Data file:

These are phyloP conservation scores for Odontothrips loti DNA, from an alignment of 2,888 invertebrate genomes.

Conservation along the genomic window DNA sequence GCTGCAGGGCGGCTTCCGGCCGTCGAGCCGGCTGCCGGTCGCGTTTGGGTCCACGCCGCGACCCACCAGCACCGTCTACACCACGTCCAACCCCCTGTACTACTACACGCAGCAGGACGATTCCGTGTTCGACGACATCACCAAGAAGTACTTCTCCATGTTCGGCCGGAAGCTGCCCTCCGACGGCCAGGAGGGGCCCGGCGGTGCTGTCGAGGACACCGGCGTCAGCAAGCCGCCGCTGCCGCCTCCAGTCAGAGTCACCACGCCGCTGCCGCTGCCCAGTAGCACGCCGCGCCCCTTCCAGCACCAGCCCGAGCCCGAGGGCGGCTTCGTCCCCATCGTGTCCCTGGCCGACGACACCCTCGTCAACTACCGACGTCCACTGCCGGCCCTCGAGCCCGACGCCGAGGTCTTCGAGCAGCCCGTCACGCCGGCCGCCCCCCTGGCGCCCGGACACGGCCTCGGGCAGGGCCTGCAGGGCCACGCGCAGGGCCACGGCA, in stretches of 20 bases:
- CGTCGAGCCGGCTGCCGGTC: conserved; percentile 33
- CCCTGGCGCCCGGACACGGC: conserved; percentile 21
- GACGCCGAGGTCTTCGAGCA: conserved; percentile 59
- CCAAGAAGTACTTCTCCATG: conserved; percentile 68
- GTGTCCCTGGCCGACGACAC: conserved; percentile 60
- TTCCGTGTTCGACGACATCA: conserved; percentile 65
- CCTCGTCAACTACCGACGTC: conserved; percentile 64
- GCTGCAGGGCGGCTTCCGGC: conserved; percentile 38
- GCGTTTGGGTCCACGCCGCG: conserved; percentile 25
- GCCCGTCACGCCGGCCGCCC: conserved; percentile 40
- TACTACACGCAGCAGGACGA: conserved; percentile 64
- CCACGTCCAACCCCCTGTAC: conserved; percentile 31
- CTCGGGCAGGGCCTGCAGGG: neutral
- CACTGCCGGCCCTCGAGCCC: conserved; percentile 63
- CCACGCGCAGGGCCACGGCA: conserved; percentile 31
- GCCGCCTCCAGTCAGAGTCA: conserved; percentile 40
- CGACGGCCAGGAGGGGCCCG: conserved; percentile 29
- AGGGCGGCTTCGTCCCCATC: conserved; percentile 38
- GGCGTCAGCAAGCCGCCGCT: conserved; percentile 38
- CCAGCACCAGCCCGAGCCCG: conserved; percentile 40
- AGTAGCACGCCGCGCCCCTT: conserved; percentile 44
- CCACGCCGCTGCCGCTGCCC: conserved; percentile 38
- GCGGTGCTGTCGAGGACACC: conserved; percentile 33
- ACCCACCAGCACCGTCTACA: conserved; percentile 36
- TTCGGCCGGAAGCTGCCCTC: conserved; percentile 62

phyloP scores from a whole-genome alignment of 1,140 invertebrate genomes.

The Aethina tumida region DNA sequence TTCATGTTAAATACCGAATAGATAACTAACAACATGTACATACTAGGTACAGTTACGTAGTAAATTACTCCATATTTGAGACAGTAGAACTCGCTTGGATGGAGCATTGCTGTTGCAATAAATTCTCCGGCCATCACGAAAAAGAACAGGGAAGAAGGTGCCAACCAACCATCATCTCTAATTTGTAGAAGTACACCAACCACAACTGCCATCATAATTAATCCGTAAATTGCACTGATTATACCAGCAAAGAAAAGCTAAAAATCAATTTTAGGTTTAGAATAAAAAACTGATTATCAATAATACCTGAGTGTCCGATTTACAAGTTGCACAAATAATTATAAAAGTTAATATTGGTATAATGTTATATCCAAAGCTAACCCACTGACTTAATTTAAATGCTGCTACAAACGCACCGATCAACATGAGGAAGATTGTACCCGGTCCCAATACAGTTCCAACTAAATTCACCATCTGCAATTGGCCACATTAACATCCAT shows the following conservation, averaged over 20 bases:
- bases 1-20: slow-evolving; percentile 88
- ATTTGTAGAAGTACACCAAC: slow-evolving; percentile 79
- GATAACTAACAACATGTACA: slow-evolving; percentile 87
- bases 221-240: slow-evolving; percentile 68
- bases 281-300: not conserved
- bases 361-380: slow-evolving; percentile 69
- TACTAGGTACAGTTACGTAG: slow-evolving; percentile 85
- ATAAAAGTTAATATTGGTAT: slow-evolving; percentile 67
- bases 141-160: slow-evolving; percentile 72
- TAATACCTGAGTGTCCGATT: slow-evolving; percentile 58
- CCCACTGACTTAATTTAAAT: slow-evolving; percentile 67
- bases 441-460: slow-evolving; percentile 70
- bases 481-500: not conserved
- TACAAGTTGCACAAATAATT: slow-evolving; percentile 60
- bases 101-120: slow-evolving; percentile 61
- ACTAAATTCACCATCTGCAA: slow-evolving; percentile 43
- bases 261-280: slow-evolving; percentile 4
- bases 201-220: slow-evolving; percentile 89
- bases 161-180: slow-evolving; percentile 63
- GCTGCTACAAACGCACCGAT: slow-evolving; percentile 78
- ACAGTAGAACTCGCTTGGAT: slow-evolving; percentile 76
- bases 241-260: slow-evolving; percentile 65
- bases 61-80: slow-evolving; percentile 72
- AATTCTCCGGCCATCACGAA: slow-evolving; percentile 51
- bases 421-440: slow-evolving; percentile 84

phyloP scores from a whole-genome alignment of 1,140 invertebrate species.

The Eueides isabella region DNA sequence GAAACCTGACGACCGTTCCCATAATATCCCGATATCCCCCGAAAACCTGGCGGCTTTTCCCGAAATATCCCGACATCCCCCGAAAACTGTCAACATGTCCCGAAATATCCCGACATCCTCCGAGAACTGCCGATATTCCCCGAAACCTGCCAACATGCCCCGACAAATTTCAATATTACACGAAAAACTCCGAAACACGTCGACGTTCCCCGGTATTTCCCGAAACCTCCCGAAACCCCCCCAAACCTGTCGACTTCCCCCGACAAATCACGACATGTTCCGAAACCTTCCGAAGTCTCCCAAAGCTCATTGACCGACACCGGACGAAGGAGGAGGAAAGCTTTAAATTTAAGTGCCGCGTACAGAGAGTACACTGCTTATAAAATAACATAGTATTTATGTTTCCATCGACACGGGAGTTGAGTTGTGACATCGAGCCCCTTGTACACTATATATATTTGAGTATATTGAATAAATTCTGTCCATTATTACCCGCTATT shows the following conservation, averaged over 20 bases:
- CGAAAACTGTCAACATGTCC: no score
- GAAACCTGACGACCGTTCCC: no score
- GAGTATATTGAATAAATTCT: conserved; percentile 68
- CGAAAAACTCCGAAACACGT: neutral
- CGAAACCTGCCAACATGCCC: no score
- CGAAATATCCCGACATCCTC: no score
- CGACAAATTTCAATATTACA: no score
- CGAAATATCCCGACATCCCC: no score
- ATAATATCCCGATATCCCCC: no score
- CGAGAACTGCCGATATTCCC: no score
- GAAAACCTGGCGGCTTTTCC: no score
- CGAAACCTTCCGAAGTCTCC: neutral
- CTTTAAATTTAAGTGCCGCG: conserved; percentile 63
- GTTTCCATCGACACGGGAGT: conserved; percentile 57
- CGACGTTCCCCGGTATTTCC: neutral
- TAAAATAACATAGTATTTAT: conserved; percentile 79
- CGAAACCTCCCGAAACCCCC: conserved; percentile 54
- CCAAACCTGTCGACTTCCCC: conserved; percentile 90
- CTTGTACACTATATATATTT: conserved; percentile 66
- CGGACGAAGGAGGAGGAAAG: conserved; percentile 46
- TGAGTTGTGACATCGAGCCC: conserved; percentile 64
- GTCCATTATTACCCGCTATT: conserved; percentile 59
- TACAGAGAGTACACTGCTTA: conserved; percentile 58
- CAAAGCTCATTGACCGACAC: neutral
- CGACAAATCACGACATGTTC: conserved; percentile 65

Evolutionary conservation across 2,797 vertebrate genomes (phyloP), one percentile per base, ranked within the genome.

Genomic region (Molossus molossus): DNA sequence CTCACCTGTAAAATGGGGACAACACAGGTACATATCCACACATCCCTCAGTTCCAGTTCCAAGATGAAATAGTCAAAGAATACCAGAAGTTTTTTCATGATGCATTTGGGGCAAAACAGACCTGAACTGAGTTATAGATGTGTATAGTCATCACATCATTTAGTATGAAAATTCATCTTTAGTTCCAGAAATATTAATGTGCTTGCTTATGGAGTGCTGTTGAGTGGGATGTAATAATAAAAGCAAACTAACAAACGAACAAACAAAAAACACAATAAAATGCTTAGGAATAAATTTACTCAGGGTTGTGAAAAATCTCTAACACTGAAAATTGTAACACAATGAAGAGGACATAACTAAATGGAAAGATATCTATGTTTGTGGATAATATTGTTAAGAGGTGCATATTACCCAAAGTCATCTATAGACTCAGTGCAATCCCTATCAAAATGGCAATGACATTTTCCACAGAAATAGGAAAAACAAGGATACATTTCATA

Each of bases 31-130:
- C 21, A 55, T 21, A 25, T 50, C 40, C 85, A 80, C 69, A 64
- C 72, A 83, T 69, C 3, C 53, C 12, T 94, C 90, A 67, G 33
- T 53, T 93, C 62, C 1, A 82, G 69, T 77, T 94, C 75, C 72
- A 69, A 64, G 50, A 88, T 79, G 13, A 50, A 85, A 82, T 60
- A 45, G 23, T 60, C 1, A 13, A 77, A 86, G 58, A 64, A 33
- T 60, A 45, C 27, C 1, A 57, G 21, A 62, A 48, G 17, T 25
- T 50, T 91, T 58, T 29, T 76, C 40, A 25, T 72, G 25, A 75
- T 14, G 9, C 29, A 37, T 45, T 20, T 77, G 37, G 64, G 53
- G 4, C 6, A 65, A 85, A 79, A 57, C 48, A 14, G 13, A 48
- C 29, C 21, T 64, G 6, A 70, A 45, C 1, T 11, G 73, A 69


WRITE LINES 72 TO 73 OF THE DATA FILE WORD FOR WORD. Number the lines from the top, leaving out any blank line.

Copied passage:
- TAAAATAACATAGTATTTAT: conserved; percentile 79
- CGAAACCTCCCGAAACCCCC: conserved; percentile 54